Is there a correlation between wheels and food science? Not really, unless you’re Jacek Jaczynski, professor of human nutrition and foods at West Virginia University.

As a young boy, he made the calculated decision to pursue a career in food science after a conversation about wheels with his dad while they worked on a car. That decision has proven to be a fruitful one for Jaczynski, who was recently recognized with the 2016 Rhododendron Award, a prestigious honor from the West Virginia Academy of Nutrition and Dietetics.

This award recognizes non-dietitians who have made a significant contribution to the science of human nutrition and the dietetic profession. The WVAND honored Jaczynski during its annual meeting in Morgantown on April 22, 2016.

“I was happy to be nominated and selected for the award by my peers,” said Jaczynski. “I live and breathe nutrition, so this award was a stamp of approval for me.”

Betty Forbes, WVAND’s 2012 Outstanding Dietitian of the Year, nominated Jaczynski for the recognition. Forbes retired from WVU after a 41-year career as a clinical dietitian and nutrition educator.

“Jacek is very deserving, and has made a significant impact on both nutrition and food sciences,” said Forbes. “He is a food scientist, not a nutritionist or dietitian, who has become an integral part of the food and nutrition programs by his own volition.”

From meeting crucial curricular needs in WVU’s dietetics program by developing on-campus and online courses to holding three patents and having more than $1 million worth of funded research, Jaczynski has contributed greatly as an educator and researcher since joining the Davis College of Agriculture, Natural Resources and Design in 2002.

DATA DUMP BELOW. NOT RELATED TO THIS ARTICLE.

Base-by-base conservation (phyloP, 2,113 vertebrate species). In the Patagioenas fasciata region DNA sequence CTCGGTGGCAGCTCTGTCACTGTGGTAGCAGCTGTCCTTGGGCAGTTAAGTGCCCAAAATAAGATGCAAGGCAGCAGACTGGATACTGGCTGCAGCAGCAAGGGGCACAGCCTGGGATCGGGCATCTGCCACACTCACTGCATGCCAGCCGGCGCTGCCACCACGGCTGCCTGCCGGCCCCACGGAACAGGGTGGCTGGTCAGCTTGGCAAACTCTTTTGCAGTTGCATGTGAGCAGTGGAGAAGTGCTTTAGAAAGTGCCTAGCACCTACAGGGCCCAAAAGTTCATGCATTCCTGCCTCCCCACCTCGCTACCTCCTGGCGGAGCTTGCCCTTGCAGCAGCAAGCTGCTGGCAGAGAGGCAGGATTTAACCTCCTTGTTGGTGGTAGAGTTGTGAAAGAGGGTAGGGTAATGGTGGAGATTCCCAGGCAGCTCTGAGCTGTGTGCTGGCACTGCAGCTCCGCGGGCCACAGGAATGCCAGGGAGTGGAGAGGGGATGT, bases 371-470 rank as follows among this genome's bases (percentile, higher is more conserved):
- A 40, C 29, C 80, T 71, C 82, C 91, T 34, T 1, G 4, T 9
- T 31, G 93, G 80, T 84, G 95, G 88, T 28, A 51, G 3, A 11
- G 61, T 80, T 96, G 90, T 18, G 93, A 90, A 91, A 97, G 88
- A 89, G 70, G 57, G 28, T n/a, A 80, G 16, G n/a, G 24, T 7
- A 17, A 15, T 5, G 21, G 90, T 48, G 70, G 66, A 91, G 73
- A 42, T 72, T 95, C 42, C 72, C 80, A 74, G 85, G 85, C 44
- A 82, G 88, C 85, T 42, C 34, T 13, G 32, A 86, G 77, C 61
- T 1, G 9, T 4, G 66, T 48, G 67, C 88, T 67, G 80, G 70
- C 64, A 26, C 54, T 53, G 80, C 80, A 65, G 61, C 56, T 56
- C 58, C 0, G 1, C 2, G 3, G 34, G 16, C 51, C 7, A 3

Jaczynski loves using interactive, innovative teaching methods to engage his students. In addition to teaching more than 400 undergraduate and graduate students each year, Jaczynski publishes, on average, 11 journal articles every year, most often for the Journal of Food Science and Food Chemistry, and is invited to contribute to scholarly books on a regular basis.

“Dr. Jaczynski’s work is important to our professional organization,” said Brooke Nissim-Sabat, WVAND past-president and member of the award selection committee. “In addition to his contribution to our field through his research, he makes difficult topics accessible to students through a variety of educational methods, and his expertise really enriches their experience.”

Jaczynski’s enthusiasm for making difficult topics accessible is fueled by his passion for food science.

And this passion stems from a moment of practicality – a simple question posed to his dad many years ago. While working together on a car, he asked, “What do you think I should do? I really like wheels.”

His dad replied, “Wheels are a liability – it’s your hobby, and you need money to have a hobby. People will always have to eat. There’s no way around it.”

Jaczynski quickly learned that his dad was right, and it was as true then as it is today. With about 7 billion people on the planet, a number that’s estimated to climb to approximately 10 billion by 2050, the need for food will never diminish, thus creating ample employment opportunities for food scientists, nutritionists and registered dietitians down the road.

“If you’re thinking, ‘What should I do with my life in the next 5, 10, even 20 years,’ think food,” said Jaczynski. “Because our population is ever-growing, we’ll have to become more efficient with how we grow and raise animals and plants for food … and how can we do it? Food science.”

Jaczynski will now be added to the list of 10 other non-WVAND members who have been recognized with the Rhododendron Award. Among them is Margaret Albrink, the first researcher to establish the significance of serum triglycerides in coronary artery disease and the first award recipient (1989). She developed this theory based on her extensive research at Yale University and later at West Virginia University. Other recipients from WVU include William Neal (2012) and Janet Tou (2014).



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